A Mid-summer's Microbe Hunt
May 3, 2000 -- Imagine going on summer
vacation to a resort where the sun never sets, the temperature
never rises above -10 C, and all the sun worshipers are short,
well-insulated waterfowl. It may not sound like a dream vacation,
but to Richard Hoover, an astrobiologist at NASA's Marshall Space
Flight Center, it was just what the doctor ordered.
Right: The Patriot Hills in Antarctica -- the first campsite of the Antarctica 2000 expedition. Patriot Hills is located at 80o 19.5' 38" S. Lat, x 81o 22.6' 34 W. Long. Image courtesy of NASA and Carnegie Mellon University's Robotic Antarctic Meteorite Search. [from Carnegie-Mellon University]
In January 2000, Hoover joined an eight-member team of explorers on an expedition to search for exotic microbes in one of the harshest environments on our planet - the frozen, windswept continent of Antarctica. It was all part of Hoover's continuing research to find hardy microorganisms on Earth that could be similar to life forms that might exist in places like Martian permafrost and beneath the ice of Jupiter's moon Europa. The 18 day expedition, conducted near the middle of Antarctica's summer when the sun was above the horizon 24 hours a day, allowed Hoover and his colleagues to collect a treasure trove of microbial and meteoritic samples for analysis at the Marshall Space Flight Center.
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The Antarctica 2000 team included Planetary Studies Foundation president Paul Sipiera, Apollo 13 mission commander Jim Lovell, and astronaut Owen Garriott. Other members of the Expedition were Dave Butts, Jim Pritzker, Bill Gruber and Fox News journalist Amanda Onion and photographer Adam Petlin. Sharon Hooper, a Chicago area junior high school science teacher, beamed expedition reports and data back to her students in Rolling Meadows, IL.
Antarctica, We Have a ProblemÂ
Hunting for tiny microbes in a big place like Antarctica sounds like a daunting task. Fortunately,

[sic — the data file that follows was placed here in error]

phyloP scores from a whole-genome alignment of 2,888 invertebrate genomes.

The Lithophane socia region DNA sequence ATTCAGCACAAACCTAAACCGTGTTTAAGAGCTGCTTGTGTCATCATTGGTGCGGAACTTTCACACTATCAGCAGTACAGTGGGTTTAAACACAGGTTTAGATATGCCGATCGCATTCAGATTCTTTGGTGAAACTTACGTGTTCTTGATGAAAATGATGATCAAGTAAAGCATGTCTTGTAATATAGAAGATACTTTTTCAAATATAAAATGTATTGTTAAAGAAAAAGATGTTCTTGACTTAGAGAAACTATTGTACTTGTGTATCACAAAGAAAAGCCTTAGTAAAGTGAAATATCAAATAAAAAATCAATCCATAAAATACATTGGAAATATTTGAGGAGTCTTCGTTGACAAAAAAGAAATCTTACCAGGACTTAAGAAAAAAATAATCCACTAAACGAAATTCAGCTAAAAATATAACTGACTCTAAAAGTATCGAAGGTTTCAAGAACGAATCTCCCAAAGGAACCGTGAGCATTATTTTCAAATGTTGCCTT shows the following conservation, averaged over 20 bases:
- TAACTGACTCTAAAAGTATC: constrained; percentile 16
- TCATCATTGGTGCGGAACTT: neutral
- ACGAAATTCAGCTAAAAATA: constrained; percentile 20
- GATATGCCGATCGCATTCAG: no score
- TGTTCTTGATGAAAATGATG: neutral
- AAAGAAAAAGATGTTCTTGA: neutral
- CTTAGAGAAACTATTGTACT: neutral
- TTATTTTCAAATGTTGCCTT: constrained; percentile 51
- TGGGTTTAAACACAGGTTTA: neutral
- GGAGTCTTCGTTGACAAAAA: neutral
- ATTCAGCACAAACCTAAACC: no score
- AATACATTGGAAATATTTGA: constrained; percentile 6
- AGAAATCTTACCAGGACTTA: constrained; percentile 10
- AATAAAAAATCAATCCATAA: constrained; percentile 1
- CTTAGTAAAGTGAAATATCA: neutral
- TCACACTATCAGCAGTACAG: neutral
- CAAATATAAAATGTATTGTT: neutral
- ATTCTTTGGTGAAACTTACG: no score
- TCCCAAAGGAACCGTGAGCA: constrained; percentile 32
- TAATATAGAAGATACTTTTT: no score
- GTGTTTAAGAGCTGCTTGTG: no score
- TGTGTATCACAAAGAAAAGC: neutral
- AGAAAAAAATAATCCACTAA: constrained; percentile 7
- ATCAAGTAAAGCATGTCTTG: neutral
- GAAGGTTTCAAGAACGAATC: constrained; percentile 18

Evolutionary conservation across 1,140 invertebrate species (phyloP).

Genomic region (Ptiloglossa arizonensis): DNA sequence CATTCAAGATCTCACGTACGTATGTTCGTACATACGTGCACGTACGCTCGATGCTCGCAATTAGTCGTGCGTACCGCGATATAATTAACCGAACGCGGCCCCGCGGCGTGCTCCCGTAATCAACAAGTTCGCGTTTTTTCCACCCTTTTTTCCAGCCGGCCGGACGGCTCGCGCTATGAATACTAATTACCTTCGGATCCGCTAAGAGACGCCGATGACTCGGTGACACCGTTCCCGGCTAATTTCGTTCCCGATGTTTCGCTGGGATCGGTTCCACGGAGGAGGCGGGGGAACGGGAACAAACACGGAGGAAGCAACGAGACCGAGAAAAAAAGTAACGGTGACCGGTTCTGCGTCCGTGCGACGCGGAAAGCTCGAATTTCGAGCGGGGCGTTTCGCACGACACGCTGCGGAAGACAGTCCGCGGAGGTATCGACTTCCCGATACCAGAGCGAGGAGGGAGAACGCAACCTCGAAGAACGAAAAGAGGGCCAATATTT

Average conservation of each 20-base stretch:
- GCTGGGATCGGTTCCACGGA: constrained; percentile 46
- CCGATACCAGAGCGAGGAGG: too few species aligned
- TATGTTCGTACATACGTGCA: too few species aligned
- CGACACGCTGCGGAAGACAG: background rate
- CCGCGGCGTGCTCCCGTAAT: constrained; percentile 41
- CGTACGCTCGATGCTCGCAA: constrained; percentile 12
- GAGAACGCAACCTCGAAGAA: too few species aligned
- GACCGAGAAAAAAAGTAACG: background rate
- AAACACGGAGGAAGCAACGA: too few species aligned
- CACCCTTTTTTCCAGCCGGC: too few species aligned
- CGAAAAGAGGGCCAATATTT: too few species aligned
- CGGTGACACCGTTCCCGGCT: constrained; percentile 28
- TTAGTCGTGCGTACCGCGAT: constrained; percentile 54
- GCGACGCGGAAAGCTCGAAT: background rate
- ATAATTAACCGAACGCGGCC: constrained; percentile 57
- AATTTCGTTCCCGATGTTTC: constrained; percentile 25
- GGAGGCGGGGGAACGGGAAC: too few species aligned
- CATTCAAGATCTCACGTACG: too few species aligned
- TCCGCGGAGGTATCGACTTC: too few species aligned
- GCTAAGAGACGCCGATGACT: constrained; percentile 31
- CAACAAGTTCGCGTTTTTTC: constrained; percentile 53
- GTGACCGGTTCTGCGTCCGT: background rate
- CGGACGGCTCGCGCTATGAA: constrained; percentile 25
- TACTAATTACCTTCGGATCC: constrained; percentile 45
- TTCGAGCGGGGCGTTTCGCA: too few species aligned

The group took off on January 5th, 2000 from Punta Arenas, Chile on a 7-hour flight to the team's base station at Patriot Hills on the Antarctic continent. The first attempt at landing there was aborted due to low clouds, high winds and white-out conditions from blowing snow. This forced the aircraft to turn back to Chile just before landing-and former astronaut Jim Lovell took some good-natured teasing about uncompleted missions during the return trip.
Finally, on January 9, clearing weather permitted a successful flight. They landed on a slick wind-swept blue ice runway at Patriot Hills, Antarctica, and the team settled in for two days of ice core sampling and collecting melt-water specimens from small kettle ponds on local hilltops and from water in bubbles trapped in the glacial ice.
Left: Two samples of microorganisms found in polar ice. Credit: Richard Hoover. (See also Antarctica 2000 from FoxNews.com.)
Although they arrived in Antarctica during the continent's mildest season - austral summer - the scientists had to endure extreme conditions by normal workaday standards.
"Summer or not, it was a harsh work environment," says Hoover."Outdoor work temperatures at Patriot Station ranged from -30 oC (-17 oF) to -10oC (14oF), and even the interiors of the expedition's tents hovered at about -10oC. One member of the team, Skylab astronaut Owen Garriott, suffered frostbite of his toes while searching for meteorites on the ice fields."
A cold and windy workplace
On January 11th, the team flew a ski-equipped DC-3 aircraft to the blue ice fields near the Moulton Escarpment in the Thiel Mountains, less than 300 miles from the South Pole. There they struggled to set up a tent camp at an altitude of almost 8,000 ft. with temperatures ranging from -10oC to -35oC. Despite wind gusts up to 60 mph that drove wind chill factors to -80oC, they succeeded in setting up camp.